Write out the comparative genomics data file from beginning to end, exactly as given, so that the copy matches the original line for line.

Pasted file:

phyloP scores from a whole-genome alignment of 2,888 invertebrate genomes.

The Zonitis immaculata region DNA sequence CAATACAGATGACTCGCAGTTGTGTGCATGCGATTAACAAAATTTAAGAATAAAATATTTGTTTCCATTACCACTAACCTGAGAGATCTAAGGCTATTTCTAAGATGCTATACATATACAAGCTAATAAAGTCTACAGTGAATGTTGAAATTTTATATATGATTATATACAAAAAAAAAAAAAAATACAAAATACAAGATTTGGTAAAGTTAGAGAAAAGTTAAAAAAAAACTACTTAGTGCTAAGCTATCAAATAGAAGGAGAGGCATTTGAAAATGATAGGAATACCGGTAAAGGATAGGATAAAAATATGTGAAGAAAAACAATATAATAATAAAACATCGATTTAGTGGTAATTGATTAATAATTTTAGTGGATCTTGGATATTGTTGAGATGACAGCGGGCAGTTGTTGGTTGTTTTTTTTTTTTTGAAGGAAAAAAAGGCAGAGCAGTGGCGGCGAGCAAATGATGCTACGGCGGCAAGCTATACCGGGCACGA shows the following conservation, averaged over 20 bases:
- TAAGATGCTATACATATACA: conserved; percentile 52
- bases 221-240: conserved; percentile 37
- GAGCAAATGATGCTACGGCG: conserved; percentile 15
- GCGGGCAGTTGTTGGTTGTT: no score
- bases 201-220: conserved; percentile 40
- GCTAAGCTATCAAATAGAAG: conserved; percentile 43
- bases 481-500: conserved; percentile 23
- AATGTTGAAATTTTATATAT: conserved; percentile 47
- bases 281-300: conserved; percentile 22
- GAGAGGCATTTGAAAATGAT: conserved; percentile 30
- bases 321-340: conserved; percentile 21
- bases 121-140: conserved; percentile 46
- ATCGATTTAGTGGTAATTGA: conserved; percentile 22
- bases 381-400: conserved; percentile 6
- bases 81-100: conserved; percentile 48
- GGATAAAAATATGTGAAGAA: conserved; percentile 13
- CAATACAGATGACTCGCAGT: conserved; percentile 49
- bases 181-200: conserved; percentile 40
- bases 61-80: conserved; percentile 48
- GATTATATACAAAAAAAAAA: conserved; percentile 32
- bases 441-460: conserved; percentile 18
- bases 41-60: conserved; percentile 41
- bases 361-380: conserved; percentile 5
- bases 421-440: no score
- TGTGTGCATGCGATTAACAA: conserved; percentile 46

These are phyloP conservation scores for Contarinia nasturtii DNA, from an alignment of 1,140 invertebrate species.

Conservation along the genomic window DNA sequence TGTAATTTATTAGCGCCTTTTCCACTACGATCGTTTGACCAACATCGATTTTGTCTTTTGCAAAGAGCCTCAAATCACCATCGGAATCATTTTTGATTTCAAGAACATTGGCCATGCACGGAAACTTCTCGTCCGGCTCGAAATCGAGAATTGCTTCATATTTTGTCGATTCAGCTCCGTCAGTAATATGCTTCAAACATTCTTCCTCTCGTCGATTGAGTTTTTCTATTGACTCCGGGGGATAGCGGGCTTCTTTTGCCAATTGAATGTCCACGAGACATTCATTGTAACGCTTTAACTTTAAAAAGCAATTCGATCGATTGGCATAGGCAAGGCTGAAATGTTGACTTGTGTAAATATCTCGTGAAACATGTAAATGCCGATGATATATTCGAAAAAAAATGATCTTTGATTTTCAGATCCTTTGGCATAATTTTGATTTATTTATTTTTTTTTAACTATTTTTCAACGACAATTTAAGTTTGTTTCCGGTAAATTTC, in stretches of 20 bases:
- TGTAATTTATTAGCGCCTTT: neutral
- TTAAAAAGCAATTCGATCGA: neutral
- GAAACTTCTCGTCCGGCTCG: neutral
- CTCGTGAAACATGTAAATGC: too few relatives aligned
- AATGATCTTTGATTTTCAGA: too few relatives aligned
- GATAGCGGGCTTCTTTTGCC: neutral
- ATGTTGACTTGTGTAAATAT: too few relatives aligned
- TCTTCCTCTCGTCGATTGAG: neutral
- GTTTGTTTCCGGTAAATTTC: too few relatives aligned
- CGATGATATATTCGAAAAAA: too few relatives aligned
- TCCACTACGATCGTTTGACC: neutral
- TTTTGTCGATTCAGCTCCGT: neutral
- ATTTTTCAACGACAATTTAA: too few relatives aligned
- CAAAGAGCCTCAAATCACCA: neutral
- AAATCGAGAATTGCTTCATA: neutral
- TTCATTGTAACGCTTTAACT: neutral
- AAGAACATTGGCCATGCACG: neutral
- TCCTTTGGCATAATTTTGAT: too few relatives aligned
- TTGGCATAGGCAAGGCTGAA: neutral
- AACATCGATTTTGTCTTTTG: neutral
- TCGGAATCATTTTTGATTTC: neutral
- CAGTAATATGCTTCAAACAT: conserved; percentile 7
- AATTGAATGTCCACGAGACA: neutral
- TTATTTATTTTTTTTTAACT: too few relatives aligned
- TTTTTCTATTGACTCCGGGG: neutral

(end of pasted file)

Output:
phyloP scores from a whole-genome alignment of 2,888 invertebrate genomes.

The Zonitis immaculata region DNA sequence CAATACAGATGACTCGCAGTTGTGTGCATGCGATTAACAAAATTTAAGAATAAAATATTTGTTTCCATTACCACTAACCTGAGAGATCTAAGGCTATTTCTAAGATGCTATACATATACAAGCTAATAAAGTCTACAGTGAATGTTGAAATTTTATATATGATTATATACAAAAAAAAAAAAAAATACAAAATACAAGATTTGGTAAAGTTAGAGAAAAGTTAAAAAAAAACTACTTAGTGCTAAGCTATCAAATAGAAGGAGAGGCATTTGAAAATGATAGGAATACCGGTAAAGGATAGGATAAAAATATGTGAAGAAAAACAATATAATAATAAAACATCGATTTAGTGGTAATTGATTAATAATTTTAGTGGATCTTGGATATTGTTGAGATGACAGCGGGCAGTTGTTGGTTGTTTTTTTTTTTTTGAAGGAAAAAAAGGCAGAGCAGTGGCGGCGAGCAAATGATGCTACGGCGGCAAGCTATACCGGGCACGA shows the following conservation, averaged over 20 bases:
- TAAGATGCTATACATATACA: conserved; percentile 52
- bases 221-240: conserved; percentile 37
- GAGCAAATGATGCTACGGCG: conserved; percentile 15
- GCGGGCAGTTGTTGGTTGTT: no score
- bases 201-220: conserved; percentile 40
- GCTAAGCTATCAAATAGAAG: conserved; percentile 43
- bases 481-500: conserved; percentile 23
- AATGTTGAAATTTTATATAT: conserved; percentile 47
- bases 281-300: conserved; percentile 22
- GAGAGGCATTTGAAAATGAT: conserved; percentile 30
- bases 321-340: conserved; percentile 21
- bases 121-140: conserved; percentile 46
- ATCGATTTAGTGGTAATTGA: conserved; percentile 22
- bases 381-400: conserved; percentile 6
- bases 81-100: conserved; percentile 48
- GGATAAAAATATGTGAAGAA: conserved; percentile 13
- CAATACAGATGACTCGCAGT: conserved; percentile 49
- bases 181-200: conserved; percentile 40
- bases 61-80: conserved; percentile 48
- GATTATATACAAAAAAAAAA: conserved; percentile 32
- bases 441-460: conserved; percentile 18
- bases 41-60: conserved; percentile 41
- bases 361-380: conserved; percentile 5
- bases 421-440: no score
- TGTGTGCATGCGATTAACAA: conserved; percentile 46

These are phyloP conservation scores for Contarinia nasturtii DNA, from an alignment of 1,140 invertebrate species.

Conservation along the genomic window DNA sequence TGTAATTTATTAGCGCCTTTTCCACTACGATCGTTTGACCAACATCGATTTTGTCTTTTGCAAAGAGCCTCAAATCACCATCGGAATCATTTTTGATTTCAAGAACATTGGCCATGCACGGAAACTTCTCGTCCGGCTCGAAATCGAGAATTGCTTCATATTTTGTCGATTCAGCTCCGTCAGTAATATGCTTCAAACATTCTTCCTCTCGTCGATTGAGTTTTTCTATTGACTCCGGGGGATAGCGGGCTTCTTTTGCCAATTGAATGTCCACGAGACATTCATTGTAACGCTTTAACTTTAAAAAGCAATTCGATCGATTGGCATAGGCAAGGCTGAAATGTTGACTTGTGTAAATATCTCGTGAAACATGTAAATGCCGATGATATATTCGAAAAAAAATGATCTTTGATTTTCAGATCCTTTGGCATAATTTTGATTTATTTATTTTTTTTTAACTATTTTTCAACGACAATTTAAGTTTGTTTCCGGTAAATTTC, in stretches of 20 bases:
- TGTAATTTATTAGCGCCTTT: neutral
- TTAAAAAGCAATTCGATCGA: neutral
- GAAACTTCTCGTCCGGCTCG: neutral
- CTCGTGAAACATGTAAATGC: too few relatives aligned
- AATGATCTTTGATTTTCAGA: too few relatives aligned
- GATAGCGGGCTTCTTTTGCC: neutral
- ATGTTGACTTGTGTAAATAT: too few relatives aligned
- TCTTCCTCTCGTCGATTGAG: neutral
- GTTTGTTTCCGGTAAATTTC: too few relatives aligned
- CGATGATATATTCGAAAAAA: too few relatives aligned
- TCCACTACGATCGTTTGACC: neutral
- TTTTGTCGATTCAGCTCCGT: neutral
- ATTTTTCAACGACAATTTAA: too few relatives aligned
- CAAAGAGCCTCAAATCACCA: neutral
- AAATCGAGAATTGCTTCATA: neutral
- TTCATTGTAACGCTTTAACT: neutral
- AAGAACATTGGCCATGCACG: neutral
- TCCTTTGGCATAATTTTGAT: too few relatives aligned
- TTGGCATAGGCAAGGCTGAA: neutral
- AACATCGATTTTGTCTTTTG: neutral
- TCGGAATCATTTTTGATTTC: neutral
- CAGTAATATGCTTCAAACAT: conserved; percentile 7
- AATTGAATGTCCACGAGACA: neutral
- TTATTTATTTTTTTTTAACT: too few relatives aligned
- TTTTTCTATTGACTCCGGGG: neutral